What you do now has no future. Unless…

by Girolamo Ippolito

“Disneyland will never be completed. It will continue to grow as long as there is imagination left in the world”. — Walt Disney

In this new article I tell a little story with the aim to offer everyone some food for thought about the future of what we do and we are able to do.

“Once upon a time, there was a good doctor, well appreciated in medical as well as academic world, but above all, very valued and respected by his patients. He was the best in his field, in the emergency surgery. A very difficult discipline as you have to perform a surgery pretty immediately. The success in this profession is a question of a good balance between the surgery time and doctor’s ability to quickly understand the situation and decide how to proceed with the surgery. All that in a fraction of a second. Perhaps there is no other profession in the world where you work in these extreme conditions every day, when there’s a lot at stake. Perhaps, it is comparable to the missions of the Navy Seals but that is another story.

None of the cases dealt with by Dr Oppi were unsuccessful, apart from the ones that needed a miracle. He had an extraordinary ability to immediately read the situation, quicker and better than others, in order to identify the best way to intervene, and then knew how to use his hands on the patient with precision and decision like nobody else.

It was being said, in hospital corridors, that his extraordinary capabilities and numerous successes were inexplicable and had something supernatural about them. However, he was not interested in all that.

The good doctor, Dr Oppi, becomes the head doctor of emergency surgery ward in Re d’Italia General Hospital in Castel Faluce in central and southern Italy. He didn’t have to thank anybody, his success and credit gained during his career brought him where he was.

Couple of years later, on a summer night, Dr Oppi arrived at Accidents&Emergency in his hospital. This time to undergo, himself, a very delicate but urgent surgery. It was his team that operated on him. And after 42 minutes, at exactly 2:24am, he dies.”

And the story ends here.

“Irony of fate”, someone could think. On the other hand, a good Dr Oppi, was a victim, likely, of a big mistake made by himself during his career.

Indeed, Dr Oppi as the head doctor of emergency surgery ward built a team made of doctors with an excellent curriculum, promising and willing to become great surgeons. However, perhaps he was unwilling to delegate and he didn’t allow autonomy; perhaps he surrounded himself by doctors without the right passion and the necessary talent in their DNA; perhaps his position as a head doctor was supposed to be protected from potential applicants, Doctor Oppi did not have any intention (maybe not predetermined) to pass onto others, his team, the knowledge he gained and his extraordinary abilities. Therefore, he’s never had the intention to look for, select and make a student grow. One that could be his successor. He’s never done anything to create a way for succession.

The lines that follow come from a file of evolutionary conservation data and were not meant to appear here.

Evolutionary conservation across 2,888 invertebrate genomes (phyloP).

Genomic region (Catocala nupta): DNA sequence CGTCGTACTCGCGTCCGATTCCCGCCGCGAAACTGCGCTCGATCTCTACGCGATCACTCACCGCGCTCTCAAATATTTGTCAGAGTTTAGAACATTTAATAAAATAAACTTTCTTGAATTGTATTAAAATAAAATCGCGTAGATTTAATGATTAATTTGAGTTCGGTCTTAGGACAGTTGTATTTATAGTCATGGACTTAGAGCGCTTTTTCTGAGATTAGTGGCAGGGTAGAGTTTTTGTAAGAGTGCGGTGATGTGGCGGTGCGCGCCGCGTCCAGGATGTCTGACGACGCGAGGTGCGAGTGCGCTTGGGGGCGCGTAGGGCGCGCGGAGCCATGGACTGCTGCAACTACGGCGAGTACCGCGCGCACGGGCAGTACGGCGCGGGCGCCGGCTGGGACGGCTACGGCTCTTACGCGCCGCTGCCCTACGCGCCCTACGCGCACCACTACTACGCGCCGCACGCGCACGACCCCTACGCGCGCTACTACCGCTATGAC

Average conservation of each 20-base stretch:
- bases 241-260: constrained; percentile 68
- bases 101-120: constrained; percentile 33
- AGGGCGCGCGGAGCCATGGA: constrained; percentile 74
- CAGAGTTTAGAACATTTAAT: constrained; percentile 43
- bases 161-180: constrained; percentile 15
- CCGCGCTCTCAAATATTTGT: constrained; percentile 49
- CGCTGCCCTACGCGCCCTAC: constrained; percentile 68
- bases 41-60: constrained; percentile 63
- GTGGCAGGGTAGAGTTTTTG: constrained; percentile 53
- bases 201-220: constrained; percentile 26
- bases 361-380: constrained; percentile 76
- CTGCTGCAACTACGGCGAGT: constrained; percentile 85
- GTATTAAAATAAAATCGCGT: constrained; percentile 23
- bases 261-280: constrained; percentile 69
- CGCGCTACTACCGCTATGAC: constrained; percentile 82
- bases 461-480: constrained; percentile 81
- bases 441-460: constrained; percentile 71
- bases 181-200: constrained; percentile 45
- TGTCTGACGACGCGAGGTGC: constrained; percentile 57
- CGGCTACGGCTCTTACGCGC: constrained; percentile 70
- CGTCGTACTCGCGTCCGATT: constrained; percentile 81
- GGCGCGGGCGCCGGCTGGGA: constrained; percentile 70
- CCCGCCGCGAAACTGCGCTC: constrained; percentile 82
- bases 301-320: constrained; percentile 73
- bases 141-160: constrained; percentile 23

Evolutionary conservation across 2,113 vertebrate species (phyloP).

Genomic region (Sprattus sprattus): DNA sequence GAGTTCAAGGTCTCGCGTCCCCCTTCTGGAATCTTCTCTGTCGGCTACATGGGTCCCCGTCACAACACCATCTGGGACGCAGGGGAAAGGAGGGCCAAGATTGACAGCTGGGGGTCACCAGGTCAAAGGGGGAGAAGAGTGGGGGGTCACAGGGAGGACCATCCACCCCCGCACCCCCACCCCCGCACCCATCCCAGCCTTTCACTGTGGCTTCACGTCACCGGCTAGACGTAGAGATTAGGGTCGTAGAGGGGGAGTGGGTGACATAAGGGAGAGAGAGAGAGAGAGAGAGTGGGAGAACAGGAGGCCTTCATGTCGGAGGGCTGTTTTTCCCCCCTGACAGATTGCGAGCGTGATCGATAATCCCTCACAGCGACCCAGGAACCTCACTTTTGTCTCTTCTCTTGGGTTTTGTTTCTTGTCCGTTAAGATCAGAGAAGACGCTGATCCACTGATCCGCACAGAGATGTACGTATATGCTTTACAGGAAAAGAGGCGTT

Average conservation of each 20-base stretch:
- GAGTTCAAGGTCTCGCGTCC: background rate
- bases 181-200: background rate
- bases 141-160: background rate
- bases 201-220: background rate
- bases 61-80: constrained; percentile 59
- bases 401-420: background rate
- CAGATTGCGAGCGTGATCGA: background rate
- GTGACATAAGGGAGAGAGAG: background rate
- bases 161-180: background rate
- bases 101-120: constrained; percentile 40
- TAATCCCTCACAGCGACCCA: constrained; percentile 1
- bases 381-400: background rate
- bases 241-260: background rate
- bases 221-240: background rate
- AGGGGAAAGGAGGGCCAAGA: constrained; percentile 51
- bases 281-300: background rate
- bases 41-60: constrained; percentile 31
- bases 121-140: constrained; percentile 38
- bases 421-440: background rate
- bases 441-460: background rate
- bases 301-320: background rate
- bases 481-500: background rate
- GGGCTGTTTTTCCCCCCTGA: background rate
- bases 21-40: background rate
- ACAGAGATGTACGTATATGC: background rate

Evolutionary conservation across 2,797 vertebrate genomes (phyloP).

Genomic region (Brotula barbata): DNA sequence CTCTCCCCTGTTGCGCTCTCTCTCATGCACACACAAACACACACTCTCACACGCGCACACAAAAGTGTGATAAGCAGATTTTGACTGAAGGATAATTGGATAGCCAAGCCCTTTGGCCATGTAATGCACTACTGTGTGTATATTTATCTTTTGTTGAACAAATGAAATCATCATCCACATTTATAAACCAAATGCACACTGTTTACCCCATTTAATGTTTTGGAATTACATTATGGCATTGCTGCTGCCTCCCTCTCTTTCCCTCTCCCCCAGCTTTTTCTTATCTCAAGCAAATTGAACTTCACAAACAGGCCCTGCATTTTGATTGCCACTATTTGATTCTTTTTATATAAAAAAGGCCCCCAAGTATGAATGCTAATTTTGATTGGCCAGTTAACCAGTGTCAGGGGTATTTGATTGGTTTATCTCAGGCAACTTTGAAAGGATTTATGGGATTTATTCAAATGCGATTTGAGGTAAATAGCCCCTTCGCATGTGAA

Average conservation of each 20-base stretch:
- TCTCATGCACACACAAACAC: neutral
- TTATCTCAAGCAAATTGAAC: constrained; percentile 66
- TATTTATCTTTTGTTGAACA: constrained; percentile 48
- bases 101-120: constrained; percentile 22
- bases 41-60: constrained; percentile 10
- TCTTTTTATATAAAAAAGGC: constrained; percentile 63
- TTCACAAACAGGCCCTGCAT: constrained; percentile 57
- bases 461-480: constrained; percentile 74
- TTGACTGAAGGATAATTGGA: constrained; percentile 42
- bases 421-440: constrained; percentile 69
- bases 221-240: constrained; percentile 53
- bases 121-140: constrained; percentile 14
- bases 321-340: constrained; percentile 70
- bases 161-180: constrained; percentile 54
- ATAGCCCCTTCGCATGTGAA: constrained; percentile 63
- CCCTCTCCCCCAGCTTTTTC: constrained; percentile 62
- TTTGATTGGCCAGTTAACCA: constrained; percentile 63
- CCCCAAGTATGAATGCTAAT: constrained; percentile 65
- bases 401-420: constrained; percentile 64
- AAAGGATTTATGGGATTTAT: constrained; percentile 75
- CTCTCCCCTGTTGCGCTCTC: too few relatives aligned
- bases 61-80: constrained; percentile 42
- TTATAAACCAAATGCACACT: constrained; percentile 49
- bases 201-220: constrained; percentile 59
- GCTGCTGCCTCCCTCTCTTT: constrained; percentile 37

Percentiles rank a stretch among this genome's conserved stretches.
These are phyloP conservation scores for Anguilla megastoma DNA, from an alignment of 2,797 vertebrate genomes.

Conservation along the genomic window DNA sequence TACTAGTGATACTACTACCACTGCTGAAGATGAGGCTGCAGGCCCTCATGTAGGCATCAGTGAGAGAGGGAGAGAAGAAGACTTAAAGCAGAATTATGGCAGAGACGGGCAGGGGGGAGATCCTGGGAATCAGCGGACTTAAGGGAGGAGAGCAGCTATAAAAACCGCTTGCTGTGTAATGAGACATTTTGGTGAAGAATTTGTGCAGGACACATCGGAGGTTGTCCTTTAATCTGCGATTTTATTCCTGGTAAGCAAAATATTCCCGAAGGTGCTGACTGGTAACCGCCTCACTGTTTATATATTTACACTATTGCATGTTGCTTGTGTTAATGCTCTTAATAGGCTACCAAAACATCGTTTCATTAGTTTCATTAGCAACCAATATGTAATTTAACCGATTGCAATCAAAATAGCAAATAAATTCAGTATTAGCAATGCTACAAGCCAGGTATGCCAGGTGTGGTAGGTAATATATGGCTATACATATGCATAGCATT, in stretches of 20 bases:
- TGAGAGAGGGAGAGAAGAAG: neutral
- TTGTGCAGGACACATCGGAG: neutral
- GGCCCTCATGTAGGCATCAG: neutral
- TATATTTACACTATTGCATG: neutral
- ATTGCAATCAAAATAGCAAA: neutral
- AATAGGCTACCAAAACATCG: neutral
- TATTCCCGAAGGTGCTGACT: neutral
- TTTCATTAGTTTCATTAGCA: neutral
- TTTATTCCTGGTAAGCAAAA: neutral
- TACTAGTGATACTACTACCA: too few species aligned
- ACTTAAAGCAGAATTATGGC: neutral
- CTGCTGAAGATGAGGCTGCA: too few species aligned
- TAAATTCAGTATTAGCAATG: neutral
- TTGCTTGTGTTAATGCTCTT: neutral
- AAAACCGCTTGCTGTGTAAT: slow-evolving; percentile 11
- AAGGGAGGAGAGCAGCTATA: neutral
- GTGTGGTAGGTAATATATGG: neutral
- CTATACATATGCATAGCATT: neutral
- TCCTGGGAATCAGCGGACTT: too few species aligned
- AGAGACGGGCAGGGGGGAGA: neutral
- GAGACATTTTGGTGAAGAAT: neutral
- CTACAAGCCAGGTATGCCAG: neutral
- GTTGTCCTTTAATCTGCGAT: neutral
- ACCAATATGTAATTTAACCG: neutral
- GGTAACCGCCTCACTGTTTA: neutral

Doctor Oppi, therefore, did not want and was not able to give continuity to his great and not very common capabilities. The extraordinary success of emergency surgery in that area, the greatness of local and hospital community, and the incredible abilities and medical knowledge gained disappeared with him. That night, the strong chain created by Dr Oppi, made of numerous medical experiences and very successful surgeries was broken because of him.

At this point, I’d like to ask the reader to stop and look around. A look at your company, the department you work for, the working community where you live. The reader will certainly discover that the world is full of such stories.

And while you’re taking a look around, I’ll ask you to reflect on this. And if you feel like and consider it important, partake by clicking LIKE, SHARE or COMMENT. It’s worth it!

Let me start with some reflection on this matter:

“It’s our duty to give continuity to excellence and great performance. The continuity as well as succession are acts of noble heart, great professionality and leadership in confrontation with others. They are important values that every manager or entrepreneur needs to have and bear in mind. Give way to others is not a sign of weakness but rather greatness.

By doing this we significantly contribute to ‘writing the future’. The search for the right people whom we give way, those who have a real passion (they find real purpose in what they do) is an everyday activity that is sensitive and crucial. Once found, those people get trained. Then we confirm they are ready and give them way one step at a time. Surrounding ourselves with these kind of people is not easy, we need great commitment and a good deal of courage and risk-taking, however, it is vital for the continuous development of an organization or a system.’

Therefore, I believe that one of the features, values or essential qualities that a Leader needs to have and we need to look for in a Leader, could be defined in one way only: ‘forever’, in other words, ‘tomorrow needs to be better than today, always’.”

Now you “continue”!

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